In a lovely book, Hello, Mrs Butterfield……, published last year, Sidey also told the story of Radio Leeds. He described in detail the work of creating cheap local radio. “The rediscovery of radio and infliction of new communication ideas on to the city of Leeds,” he declared, “was surrounded by so much good-humour and lively, not to say outrageous, behaviour, that the station soon became dubbed ‘Radio Irreverent’.”

 

Sidey’s own lively, not to say outrageous, behaviour caused him trouble with the authorities at Broadcasting House on various occasions. After Radio Leeds he worked as the Deputy Editor of Nationwide until 1972, when he became Head of the Network Production Centre at Birmingham.

 

The Pebble Mill complex, newly opened but planned some 10 years earlier and built at a cost of pound 8m, has a marble entrance hall with a vast glass foyer which is reached via a footbridge. But by the Seventies visitors mostly came by car and had to park at the back of the building. Sidey’s appointment coincided with the Government’s de-restriction of broadcasting hours and he seized the opportunity of putting Pebble Mill on the broadcasting map by offering to mount a live daily magazine from the idle space of the glass foyer. The London technicians had grave misgivings about the lighting and acoustics. But the difficulties were overcome, and Pebble Mill at One became the first important daily current affairs programme to be produced outside London for the BBC. Viewers were surprised to see elephants participating and studio guests arriving by parachute.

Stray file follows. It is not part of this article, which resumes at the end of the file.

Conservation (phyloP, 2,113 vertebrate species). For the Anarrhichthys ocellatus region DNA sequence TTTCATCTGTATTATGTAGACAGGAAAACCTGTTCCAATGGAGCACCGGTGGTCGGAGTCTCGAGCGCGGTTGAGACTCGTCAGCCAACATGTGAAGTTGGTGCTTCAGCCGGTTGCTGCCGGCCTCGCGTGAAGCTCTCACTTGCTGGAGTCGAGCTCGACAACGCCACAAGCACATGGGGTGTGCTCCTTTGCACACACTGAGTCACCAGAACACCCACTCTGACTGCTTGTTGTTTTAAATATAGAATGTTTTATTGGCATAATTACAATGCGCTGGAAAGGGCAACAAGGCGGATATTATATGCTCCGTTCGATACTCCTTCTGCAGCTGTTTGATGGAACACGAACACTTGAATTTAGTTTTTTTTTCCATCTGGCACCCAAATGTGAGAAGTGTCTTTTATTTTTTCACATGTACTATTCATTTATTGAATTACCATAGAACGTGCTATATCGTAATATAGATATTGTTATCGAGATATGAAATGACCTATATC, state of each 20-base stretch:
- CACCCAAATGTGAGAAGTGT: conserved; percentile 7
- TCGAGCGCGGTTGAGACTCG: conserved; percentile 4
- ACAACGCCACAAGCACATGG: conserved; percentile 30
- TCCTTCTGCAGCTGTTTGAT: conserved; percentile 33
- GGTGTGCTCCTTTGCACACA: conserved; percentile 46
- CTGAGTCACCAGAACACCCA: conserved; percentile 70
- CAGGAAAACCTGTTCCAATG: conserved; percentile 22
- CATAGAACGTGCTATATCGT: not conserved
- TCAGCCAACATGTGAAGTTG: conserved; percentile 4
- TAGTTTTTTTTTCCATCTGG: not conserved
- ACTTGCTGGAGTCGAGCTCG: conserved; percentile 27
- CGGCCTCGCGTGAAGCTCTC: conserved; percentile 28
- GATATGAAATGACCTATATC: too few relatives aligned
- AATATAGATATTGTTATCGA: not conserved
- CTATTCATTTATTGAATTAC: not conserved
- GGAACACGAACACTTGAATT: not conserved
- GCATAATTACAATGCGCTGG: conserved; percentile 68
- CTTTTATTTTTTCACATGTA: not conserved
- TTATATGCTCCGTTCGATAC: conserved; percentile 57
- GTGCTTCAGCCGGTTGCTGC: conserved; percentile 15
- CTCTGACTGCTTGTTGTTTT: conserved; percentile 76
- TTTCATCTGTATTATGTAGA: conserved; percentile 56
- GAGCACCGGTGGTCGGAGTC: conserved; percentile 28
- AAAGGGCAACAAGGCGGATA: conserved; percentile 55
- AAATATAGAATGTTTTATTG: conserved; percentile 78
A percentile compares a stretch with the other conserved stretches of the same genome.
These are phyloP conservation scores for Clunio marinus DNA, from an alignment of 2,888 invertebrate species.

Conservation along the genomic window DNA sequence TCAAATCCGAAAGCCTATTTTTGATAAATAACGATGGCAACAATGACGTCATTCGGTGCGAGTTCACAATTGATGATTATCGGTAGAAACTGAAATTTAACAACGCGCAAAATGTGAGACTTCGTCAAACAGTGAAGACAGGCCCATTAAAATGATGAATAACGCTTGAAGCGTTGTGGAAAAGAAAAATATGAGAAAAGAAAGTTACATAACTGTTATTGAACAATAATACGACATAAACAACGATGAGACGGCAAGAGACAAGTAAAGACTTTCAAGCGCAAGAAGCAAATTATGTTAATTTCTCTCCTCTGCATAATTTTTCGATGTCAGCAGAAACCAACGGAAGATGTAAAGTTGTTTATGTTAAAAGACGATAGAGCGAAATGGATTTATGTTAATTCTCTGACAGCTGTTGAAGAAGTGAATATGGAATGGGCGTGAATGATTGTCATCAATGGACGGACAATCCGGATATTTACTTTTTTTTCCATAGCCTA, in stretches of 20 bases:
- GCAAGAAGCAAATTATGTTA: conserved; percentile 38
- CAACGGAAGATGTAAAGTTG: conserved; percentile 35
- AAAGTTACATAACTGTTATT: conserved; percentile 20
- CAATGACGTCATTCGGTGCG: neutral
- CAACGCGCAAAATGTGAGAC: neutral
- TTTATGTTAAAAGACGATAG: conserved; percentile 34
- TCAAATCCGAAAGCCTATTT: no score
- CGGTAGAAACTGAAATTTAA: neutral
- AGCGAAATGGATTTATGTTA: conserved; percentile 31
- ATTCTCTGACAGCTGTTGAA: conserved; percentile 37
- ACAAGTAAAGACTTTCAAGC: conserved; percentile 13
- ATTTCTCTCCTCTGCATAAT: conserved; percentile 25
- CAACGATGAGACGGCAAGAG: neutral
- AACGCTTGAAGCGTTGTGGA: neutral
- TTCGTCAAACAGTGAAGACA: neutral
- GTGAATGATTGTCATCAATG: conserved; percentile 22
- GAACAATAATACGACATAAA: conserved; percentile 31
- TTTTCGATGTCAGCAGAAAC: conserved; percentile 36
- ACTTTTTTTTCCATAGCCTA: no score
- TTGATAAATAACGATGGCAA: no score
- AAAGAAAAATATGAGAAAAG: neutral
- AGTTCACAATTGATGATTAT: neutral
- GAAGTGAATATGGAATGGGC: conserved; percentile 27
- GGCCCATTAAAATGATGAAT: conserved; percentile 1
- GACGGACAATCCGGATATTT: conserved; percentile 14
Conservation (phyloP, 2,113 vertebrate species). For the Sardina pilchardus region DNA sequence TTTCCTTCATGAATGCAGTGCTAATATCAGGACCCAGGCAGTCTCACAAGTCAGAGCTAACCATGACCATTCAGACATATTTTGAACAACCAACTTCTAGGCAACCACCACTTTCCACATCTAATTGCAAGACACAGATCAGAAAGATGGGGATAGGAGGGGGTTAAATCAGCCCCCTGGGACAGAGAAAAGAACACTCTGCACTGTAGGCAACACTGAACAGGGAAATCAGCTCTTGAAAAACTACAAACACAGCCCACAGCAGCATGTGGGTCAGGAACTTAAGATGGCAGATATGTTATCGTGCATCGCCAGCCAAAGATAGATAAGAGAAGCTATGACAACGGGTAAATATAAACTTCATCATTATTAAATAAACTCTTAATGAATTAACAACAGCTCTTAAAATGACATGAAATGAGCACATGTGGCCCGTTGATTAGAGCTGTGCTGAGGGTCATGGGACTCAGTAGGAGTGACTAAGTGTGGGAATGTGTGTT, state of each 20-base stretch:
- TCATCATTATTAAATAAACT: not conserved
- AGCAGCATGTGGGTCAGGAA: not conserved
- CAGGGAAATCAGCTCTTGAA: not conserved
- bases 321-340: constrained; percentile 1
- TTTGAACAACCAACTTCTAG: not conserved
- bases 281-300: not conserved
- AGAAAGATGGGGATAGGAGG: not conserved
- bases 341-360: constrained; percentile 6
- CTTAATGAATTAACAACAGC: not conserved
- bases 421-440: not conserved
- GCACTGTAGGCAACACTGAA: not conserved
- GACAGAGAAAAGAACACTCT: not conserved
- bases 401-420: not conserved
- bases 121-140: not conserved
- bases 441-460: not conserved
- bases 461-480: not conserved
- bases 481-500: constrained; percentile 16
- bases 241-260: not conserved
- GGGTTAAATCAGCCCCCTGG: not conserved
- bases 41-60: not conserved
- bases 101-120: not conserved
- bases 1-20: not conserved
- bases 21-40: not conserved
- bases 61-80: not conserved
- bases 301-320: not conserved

Sidey insisted that every new programme originating in Birmingham should carry the name Pebble Mill in its title. As his successor, David Waine, put it, “He had a deep belief in the importance of regional broadcasting being independent of London and he pursued that belief with an acerbic and occasionally wounding wit.” It was Sidey’s defiant independence of London that led to his premature retirement in 1983.

 

The Royal Television Society, founded in 1927, was originally a group of television enthusiasts intent on furthering this new scientific discovery. It consisted entirely of engineers. In 1978 Sidey was the first non-technician to be elected chairman. With the vigorous support of Sir Huw Weldon, who succeeded the Duke of Kent as President of the RTS in 1979, Sidey threw open the society’d doors to programme people and made it representative of the whole television industry.

 

Sidey was chairman of the RTS for four years, twice the normal span. His speech on the retirement of Wheldon included a translation of Madame de Pompadour’s word “ Apres nous le deluge” as “After us that shower takes over.”

 

Phil Sidey was a trim, athletic man who loved walking along the Pennine Way. Hw was on a walking tour of the Peak District at the time of his death.